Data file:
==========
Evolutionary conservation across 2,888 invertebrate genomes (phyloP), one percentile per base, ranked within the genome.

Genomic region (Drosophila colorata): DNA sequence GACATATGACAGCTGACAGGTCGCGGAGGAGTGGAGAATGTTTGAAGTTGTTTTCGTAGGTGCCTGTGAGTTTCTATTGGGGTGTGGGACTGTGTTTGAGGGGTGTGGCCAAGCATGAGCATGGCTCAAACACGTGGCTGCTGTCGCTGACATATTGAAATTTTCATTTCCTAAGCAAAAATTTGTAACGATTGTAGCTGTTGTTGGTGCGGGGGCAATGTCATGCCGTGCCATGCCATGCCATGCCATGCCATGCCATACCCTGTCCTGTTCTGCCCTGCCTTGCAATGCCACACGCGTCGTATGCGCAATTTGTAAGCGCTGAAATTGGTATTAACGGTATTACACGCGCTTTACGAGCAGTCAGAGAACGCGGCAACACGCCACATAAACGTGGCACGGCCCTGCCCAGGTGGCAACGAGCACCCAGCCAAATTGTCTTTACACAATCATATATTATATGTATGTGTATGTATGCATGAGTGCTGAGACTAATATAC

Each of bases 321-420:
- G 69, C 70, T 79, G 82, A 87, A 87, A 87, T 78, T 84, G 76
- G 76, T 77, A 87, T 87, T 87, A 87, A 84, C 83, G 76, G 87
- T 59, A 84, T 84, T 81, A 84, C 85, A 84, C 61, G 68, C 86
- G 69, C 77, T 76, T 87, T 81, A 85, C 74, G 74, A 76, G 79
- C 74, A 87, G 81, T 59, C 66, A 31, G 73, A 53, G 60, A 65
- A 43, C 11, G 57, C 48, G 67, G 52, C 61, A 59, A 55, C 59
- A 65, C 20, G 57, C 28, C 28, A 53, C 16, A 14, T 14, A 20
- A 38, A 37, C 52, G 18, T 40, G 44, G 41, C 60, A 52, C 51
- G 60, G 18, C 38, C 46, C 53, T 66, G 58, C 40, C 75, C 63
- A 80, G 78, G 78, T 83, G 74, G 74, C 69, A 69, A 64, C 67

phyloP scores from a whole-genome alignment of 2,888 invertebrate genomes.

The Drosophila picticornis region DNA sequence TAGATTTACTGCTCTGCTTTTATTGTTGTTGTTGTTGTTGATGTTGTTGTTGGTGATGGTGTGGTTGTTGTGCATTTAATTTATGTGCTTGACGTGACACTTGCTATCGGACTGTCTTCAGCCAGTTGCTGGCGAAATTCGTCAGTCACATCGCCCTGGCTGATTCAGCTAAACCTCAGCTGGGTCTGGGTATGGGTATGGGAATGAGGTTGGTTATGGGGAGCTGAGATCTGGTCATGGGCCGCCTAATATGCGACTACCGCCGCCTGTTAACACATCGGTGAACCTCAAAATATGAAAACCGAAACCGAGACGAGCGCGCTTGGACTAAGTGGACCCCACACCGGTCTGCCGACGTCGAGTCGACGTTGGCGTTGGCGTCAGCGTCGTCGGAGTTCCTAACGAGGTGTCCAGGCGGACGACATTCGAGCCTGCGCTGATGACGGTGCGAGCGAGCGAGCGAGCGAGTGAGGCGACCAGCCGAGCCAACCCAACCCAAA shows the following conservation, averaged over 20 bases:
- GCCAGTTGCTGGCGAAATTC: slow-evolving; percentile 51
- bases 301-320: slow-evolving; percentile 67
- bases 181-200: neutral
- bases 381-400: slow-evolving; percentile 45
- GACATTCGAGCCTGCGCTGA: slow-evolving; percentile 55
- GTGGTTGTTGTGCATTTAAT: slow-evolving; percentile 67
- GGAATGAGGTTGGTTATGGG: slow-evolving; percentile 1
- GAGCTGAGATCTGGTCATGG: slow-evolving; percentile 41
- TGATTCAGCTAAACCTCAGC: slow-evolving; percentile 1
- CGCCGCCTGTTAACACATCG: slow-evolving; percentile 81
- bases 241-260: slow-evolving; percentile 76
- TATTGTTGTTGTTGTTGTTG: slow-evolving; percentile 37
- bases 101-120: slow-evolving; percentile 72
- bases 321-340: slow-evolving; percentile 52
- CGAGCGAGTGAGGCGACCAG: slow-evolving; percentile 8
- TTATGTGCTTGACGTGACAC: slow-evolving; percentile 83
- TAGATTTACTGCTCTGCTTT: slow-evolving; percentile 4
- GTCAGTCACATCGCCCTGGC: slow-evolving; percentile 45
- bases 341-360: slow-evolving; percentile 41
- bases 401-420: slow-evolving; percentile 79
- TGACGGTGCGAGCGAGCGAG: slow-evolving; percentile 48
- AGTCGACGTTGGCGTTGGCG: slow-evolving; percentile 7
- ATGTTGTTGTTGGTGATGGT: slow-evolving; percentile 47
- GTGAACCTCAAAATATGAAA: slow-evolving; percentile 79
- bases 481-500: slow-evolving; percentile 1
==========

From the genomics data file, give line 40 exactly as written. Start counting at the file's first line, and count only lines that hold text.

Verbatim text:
- bases 481-500: slow-evolving; percentile 1